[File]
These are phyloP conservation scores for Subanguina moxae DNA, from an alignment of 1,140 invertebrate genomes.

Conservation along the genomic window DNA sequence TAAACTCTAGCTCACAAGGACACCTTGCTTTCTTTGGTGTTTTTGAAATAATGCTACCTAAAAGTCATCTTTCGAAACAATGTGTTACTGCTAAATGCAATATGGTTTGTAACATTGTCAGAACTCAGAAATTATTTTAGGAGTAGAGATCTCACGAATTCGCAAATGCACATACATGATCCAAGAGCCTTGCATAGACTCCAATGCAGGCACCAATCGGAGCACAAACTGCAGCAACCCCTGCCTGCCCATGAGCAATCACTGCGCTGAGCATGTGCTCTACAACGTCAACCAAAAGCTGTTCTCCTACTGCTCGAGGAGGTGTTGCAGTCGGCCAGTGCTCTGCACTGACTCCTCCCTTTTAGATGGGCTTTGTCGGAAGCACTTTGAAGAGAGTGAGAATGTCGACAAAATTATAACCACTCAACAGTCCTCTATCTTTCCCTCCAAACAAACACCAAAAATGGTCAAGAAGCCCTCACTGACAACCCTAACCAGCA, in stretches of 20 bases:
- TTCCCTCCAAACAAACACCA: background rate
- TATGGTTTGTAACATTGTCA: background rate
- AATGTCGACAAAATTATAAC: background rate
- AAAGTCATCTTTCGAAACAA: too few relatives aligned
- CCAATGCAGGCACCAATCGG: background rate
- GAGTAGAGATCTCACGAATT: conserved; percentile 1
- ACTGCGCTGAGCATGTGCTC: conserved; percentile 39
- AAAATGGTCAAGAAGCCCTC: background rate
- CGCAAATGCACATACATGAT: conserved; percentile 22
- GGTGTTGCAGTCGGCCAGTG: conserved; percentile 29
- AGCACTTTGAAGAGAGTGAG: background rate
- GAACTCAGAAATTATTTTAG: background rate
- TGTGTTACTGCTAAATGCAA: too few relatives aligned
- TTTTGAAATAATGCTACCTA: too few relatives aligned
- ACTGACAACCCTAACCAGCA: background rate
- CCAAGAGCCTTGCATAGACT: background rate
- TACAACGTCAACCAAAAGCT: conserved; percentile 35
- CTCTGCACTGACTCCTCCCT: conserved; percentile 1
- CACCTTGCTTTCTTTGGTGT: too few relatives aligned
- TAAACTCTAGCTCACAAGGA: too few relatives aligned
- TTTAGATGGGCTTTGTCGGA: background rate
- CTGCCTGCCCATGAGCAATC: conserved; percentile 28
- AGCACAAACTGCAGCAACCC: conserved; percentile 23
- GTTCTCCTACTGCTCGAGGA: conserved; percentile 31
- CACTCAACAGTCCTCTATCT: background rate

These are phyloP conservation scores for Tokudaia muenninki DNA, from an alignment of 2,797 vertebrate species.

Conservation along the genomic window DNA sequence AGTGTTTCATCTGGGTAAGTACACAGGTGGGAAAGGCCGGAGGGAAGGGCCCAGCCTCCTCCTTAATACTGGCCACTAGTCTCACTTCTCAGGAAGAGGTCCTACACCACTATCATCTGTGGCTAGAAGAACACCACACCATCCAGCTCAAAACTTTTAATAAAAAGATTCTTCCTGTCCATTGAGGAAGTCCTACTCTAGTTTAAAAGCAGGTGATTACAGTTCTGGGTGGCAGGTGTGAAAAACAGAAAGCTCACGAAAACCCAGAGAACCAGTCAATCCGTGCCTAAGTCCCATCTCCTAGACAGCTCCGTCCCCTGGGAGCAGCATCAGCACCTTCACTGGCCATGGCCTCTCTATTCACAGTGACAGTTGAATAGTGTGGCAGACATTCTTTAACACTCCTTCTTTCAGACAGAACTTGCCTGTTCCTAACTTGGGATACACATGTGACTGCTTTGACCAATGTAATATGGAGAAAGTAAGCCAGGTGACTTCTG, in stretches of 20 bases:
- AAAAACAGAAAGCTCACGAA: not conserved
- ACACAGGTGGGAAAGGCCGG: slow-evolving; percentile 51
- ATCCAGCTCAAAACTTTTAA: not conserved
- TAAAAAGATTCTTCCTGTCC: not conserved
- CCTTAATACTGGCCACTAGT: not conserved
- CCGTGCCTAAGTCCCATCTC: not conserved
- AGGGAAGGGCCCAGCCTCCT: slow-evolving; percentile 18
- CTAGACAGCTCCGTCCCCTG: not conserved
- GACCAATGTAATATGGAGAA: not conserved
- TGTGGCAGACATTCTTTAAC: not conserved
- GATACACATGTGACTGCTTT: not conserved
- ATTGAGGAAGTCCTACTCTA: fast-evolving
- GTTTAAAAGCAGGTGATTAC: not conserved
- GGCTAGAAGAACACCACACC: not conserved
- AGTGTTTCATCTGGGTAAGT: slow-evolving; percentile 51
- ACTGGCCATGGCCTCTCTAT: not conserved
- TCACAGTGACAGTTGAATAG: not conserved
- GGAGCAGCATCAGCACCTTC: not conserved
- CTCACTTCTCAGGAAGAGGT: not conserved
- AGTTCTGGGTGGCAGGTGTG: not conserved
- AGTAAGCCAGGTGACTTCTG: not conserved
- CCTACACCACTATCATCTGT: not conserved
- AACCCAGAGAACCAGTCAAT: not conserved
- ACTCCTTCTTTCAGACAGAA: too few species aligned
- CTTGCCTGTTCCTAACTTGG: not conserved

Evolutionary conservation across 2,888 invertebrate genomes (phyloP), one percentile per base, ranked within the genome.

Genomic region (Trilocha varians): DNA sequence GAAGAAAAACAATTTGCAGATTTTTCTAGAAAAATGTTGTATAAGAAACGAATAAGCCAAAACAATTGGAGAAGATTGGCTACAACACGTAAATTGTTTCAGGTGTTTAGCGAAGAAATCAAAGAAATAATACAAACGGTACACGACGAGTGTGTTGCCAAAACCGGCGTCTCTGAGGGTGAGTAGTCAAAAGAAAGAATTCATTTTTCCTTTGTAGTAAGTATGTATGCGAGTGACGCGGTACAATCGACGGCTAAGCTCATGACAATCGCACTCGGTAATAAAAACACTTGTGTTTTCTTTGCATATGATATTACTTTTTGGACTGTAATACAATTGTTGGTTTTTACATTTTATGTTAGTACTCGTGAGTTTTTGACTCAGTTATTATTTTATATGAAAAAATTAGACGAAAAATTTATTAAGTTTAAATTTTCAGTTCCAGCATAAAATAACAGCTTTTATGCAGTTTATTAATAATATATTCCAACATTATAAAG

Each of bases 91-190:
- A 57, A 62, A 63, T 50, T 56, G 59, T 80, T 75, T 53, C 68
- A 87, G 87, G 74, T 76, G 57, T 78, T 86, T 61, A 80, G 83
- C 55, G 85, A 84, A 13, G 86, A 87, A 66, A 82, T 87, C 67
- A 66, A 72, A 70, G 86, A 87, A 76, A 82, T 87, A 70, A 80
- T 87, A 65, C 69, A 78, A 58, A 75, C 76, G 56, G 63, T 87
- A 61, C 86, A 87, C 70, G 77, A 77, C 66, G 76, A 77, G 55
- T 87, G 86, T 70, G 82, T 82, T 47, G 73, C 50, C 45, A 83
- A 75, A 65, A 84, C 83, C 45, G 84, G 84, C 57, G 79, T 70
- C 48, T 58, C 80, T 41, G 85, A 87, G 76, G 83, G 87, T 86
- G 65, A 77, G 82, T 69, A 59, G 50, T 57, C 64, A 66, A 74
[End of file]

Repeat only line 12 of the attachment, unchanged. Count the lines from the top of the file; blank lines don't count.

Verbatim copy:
- GGTGTTGCAGTCGGCCAGTG: conserved; percentile 29